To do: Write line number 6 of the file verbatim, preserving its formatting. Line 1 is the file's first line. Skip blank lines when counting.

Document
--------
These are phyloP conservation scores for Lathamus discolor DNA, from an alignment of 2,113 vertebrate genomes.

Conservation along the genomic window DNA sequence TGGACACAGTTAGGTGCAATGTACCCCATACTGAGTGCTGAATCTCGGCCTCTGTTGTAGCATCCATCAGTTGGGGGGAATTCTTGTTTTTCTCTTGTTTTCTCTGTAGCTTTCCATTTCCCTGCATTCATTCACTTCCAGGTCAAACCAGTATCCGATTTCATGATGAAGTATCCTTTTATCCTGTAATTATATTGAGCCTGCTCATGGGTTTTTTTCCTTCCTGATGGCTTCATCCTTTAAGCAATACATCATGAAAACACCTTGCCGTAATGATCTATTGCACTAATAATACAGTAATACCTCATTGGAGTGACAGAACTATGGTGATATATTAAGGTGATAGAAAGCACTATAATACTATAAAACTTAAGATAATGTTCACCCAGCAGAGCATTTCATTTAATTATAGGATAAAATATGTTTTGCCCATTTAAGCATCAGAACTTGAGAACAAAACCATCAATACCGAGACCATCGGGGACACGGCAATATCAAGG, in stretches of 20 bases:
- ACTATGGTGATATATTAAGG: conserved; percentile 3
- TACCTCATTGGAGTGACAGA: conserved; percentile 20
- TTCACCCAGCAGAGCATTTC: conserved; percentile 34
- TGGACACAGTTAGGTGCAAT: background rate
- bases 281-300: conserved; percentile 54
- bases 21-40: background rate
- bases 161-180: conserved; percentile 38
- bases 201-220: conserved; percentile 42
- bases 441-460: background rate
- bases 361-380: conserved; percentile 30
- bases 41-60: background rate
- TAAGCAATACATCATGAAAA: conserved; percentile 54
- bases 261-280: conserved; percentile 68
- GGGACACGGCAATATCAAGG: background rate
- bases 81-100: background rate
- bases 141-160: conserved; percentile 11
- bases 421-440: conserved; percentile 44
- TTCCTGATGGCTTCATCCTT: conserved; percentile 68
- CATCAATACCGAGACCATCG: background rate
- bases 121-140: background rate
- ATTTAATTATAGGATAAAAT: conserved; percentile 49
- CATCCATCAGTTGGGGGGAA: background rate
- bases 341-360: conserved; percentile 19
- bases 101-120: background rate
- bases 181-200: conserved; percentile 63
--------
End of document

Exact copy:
- TGGACACAGTTAGGTGCAAT: background rate